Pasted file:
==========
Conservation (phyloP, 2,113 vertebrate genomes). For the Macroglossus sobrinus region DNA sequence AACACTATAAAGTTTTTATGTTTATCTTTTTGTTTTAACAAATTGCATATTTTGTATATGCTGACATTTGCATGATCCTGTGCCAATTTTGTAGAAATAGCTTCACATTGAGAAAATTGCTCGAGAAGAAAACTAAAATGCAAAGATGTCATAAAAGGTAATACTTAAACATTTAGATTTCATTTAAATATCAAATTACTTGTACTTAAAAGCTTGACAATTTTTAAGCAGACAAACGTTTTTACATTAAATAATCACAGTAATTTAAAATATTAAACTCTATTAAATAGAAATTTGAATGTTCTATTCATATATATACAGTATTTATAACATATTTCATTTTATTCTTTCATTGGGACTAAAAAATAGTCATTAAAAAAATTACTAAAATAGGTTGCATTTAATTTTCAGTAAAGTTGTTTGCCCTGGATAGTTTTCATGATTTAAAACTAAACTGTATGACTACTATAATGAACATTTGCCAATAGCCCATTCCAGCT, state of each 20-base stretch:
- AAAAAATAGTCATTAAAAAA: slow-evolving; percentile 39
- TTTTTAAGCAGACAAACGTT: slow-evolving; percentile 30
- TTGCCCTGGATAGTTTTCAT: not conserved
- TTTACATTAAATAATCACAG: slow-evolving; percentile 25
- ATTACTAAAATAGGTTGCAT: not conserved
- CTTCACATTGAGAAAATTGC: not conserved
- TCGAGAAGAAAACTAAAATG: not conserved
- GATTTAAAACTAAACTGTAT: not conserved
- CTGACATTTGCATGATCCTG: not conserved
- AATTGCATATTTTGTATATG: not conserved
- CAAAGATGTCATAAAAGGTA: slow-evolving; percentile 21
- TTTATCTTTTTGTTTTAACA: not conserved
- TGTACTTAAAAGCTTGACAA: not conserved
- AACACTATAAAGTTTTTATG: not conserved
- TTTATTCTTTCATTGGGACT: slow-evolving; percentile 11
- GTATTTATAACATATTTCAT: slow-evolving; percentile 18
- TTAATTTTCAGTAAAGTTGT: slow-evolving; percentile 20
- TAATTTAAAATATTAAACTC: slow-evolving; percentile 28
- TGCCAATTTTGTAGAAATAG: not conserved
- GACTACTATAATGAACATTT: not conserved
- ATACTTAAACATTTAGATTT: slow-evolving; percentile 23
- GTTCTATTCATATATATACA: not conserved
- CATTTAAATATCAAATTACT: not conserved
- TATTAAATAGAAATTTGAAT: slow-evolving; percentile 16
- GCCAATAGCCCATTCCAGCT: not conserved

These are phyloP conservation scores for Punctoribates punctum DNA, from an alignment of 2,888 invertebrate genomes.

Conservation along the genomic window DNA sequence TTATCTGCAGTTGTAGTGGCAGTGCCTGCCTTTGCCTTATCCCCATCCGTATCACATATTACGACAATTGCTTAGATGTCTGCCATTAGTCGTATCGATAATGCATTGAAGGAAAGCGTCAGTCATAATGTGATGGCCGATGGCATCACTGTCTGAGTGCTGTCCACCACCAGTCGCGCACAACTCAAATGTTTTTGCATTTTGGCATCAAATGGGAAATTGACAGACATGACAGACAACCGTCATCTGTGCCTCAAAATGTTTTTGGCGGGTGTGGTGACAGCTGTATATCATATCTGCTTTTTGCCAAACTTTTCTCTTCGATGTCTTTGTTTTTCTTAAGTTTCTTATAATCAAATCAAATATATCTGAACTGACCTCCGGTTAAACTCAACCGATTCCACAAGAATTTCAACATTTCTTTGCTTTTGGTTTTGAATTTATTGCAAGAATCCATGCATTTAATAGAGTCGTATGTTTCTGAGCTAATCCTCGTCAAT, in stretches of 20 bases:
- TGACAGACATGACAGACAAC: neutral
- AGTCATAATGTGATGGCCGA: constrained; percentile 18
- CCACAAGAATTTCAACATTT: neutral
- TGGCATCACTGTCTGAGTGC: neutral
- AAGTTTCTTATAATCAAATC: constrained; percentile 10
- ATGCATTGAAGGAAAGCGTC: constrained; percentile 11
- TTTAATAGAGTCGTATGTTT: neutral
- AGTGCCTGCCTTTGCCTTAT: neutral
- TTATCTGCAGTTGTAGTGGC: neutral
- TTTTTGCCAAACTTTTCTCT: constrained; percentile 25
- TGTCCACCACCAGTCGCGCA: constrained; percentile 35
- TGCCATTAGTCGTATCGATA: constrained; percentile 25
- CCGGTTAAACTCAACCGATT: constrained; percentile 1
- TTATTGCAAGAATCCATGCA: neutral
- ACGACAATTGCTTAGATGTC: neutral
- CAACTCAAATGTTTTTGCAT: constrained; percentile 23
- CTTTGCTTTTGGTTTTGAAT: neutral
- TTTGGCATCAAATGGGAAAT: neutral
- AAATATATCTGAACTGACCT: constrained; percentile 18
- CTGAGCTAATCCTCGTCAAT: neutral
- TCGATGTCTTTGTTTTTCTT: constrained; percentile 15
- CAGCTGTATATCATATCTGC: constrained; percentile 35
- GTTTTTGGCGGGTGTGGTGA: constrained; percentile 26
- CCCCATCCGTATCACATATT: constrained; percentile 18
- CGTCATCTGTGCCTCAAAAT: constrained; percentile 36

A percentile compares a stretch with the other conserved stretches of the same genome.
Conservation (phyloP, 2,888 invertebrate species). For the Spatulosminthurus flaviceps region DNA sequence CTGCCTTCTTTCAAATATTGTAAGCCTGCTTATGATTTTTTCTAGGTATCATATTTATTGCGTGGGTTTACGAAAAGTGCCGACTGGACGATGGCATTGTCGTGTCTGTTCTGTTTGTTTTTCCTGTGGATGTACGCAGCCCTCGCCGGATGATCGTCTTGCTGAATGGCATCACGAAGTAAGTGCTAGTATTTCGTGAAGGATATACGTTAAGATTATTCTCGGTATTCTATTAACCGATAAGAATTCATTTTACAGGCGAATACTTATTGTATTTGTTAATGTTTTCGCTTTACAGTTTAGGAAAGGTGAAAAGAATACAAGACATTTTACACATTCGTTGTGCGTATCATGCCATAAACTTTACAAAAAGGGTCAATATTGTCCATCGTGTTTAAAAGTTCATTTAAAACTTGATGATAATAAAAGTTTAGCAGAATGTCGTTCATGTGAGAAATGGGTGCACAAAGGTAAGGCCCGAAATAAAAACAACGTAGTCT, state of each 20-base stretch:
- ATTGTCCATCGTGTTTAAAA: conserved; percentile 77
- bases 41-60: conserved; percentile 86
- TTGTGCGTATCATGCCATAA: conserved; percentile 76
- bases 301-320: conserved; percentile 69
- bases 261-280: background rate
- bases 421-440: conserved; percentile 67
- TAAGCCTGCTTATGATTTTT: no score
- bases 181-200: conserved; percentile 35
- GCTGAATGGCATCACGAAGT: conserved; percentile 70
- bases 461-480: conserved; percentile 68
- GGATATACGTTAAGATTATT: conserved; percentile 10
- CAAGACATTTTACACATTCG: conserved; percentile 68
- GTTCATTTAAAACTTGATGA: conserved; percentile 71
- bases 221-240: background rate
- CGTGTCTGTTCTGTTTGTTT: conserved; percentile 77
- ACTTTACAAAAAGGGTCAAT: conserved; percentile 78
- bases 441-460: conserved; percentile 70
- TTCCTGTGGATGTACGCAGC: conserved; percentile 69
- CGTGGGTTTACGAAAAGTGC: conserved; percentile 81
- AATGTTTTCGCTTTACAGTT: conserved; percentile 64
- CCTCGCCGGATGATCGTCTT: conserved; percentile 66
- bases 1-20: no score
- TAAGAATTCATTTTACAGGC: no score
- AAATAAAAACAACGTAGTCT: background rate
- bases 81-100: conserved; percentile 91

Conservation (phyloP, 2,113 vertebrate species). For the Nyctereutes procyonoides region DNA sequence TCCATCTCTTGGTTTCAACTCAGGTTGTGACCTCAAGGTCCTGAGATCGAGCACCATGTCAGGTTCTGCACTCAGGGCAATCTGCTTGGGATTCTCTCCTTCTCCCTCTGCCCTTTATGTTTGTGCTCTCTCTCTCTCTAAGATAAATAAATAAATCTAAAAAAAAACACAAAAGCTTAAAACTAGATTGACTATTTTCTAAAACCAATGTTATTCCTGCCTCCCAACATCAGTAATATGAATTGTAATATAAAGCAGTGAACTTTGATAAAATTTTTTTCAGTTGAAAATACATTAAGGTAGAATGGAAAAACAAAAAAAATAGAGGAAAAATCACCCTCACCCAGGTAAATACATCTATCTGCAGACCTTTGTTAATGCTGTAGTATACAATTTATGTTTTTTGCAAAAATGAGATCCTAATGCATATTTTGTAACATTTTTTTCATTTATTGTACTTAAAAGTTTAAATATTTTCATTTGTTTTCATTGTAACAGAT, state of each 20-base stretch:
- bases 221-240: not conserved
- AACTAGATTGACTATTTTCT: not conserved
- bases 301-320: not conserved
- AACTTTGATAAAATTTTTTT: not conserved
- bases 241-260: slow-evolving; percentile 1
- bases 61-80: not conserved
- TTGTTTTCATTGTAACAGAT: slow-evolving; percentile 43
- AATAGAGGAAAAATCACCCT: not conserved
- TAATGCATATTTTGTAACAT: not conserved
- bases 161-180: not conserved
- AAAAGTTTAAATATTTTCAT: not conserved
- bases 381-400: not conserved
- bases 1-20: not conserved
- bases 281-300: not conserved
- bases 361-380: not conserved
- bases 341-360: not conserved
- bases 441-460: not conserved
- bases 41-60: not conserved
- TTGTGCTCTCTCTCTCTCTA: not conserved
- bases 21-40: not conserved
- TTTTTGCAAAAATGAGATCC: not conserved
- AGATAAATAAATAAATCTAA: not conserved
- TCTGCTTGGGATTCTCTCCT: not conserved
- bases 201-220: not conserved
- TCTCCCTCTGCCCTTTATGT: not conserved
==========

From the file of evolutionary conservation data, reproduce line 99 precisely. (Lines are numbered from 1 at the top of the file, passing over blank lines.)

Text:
- bases 41-60: not conserved